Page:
LAP said...

Ahhh. Very nicely done. I won't even hold against you that now my hallmark card for him pales in comparison because quite frankly I know he won't.

I will add that one of our car riding chats involved a conversation in which dad said that he wanted people to be able to describe him as consistent: he is the same guy to everyone he knows. Whether it's old softball buddies, former neighbors, business associates, his family...there is no separate act around different groups of people. What you see is what you get. And, NTB, but what you get is pretty great.

Great post though I may be biased:)

Anonymous said...

Beautifully written and all so very true. We love our Cal baby! m

East Coast Bro said...

MEP & LAP did a fantastic job describing Dad! As someone who has worked the past 31 years trying to emulate Dad I can tell you he is a special man..... In addition to notes, Dad sends packages. There is nothing like getting a package in the mail whether in college, right out of school, or married with kids. The package doesn't have to include high dollar items. Rather the best packages typically include a few pair of socks, article about business or life and a hand written note....Dozens of times in the past 15 years I have had a good friend of Dad's that I know or have just met for the first time put their arm on my shoulder, look me in the eyes and tell me without blinking that my dad is "A Good Man". It is the most rewarding when I hear from people I am meeting for the first time....Well done Cal, Happy birthday.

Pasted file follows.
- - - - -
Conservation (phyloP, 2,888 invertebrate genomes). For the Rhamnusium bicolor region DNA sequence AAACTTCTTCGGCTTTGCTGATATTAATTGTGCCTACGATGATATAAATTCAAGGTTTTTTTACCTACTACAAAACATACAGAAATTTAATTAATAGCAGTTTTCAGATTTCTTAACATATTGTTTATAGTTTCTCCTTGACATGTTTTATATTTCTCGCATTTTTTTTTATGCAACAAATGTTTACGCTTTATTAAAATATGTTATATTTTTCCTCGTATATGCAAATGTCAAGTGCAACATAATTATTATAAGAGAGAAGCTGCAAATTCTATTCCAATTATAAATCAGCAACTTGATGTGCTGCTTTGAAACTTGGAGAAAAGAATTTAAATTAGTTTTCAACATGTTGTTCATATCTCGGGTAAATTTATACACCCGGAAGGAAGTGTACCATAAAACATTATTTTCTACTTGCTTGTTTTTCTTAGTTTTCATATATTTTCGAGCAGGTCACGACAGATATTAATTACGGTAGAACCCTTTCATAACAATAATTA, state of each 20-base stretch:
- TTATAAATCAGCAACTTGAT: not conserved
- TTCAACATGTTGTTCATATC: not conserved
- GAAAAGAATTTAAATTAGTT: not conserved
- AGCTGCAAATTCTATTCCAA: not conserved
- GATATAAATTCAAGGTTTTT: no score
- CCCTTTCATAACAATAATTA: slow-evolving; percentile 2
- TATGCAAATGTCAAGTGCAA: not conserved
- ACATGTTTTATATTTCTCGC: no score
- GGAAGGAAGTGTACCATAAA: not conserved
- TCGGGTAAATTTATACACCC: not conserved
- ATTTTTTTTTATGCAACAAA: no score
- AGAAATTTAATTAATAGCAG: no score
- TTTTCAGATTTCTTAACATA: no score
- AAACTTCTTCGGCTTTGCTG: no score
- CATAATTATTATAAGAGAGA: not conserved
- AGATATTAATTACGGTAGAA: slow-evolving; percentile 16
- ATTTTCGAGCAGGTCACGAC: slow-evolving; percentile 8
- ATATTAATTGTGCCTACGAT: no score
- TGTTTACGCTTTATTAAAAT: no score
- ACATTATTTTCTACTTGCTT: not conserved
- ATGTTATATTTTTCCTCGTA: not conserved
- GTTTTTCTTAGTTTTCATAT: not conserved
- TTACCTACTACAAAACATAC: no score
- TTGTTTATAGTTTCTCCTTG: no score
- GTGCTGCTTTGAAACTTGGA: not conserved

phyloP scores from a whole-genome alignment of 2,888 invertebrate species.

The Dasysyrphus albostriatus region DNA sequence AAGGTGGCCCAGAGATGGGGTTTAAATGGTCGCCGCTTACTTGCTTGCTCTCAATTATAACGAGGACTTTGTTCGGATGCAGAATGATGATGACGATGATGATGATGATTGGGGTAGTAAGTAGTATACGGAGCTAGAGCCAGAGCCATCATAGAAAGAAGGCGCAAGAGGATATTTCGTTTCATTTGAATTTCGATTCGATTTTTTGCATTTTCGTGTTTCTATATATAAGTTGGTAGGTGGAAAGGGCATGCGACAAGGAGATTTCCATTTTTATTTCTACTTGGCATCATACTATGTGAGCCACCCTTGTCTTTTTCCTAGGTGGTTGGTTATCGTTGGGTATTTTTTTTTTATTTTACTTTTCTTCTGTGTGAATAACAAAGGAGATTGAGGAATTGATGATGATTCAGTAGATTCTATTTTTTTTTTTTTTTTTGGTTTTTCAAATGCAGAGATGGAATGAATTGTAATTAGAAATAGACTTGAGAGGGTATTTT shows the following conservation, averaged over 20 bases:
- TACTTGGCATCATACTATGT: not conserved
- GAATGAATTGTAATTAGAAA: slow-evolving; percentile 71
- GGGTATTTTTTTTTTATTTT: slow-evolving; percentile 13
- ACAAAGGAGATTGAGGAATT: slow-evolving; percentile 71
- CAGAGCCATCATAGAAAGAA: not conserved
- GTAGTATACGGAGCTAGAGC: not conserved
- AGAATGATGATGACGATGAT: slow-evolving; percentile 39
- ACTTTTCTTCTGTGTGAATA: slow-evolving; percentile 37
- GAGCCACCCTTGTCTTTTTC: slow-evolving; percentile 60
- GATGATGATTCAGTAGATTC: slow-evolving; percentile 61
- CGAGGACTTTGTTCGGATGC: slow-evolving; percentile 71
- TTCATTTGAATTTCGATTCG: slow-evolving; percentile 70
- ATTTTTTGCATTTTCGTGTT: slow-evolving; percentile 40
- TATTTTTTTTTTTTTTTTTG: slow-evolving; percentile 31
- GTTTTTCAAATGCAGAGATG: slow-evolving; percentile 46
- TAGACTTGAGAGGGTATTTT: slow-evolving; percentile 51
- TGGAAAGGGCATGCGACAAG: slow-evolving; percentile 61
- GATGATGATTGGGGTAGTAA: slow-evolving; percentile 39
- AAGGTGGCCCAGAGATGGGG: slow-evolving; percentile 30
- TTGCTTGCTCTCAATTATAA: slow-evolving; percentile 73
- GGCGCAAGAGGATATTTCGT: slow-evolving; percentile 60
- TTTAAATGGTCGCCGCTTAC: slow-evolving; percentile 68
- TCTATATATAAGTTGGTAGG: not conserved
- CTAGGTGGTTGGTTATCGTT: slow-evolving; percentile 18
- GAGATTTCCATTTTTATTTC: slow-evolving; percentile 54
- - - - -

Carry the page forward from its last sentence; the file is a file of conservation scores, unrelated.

PITA said...

I smiled reading this entire post, probably because I know firsthand that it is all true! LAP, MEP, and East Coast Bro have described him so well. Without exaggeration or bias, he is exactly as they described. I have been told pretty much my entire life that I look exactly like my dad. Out of five children, I am the one that inherited many of his physical characterisitics. Sometimes, I haven't embraced the hair that requires frequent washes and possesses the inability to style, but I am still a pretty lucky girl. Cheers to a fabulous dad who is positive, refreshing, and has always supported his children no matter what! Love you Dad!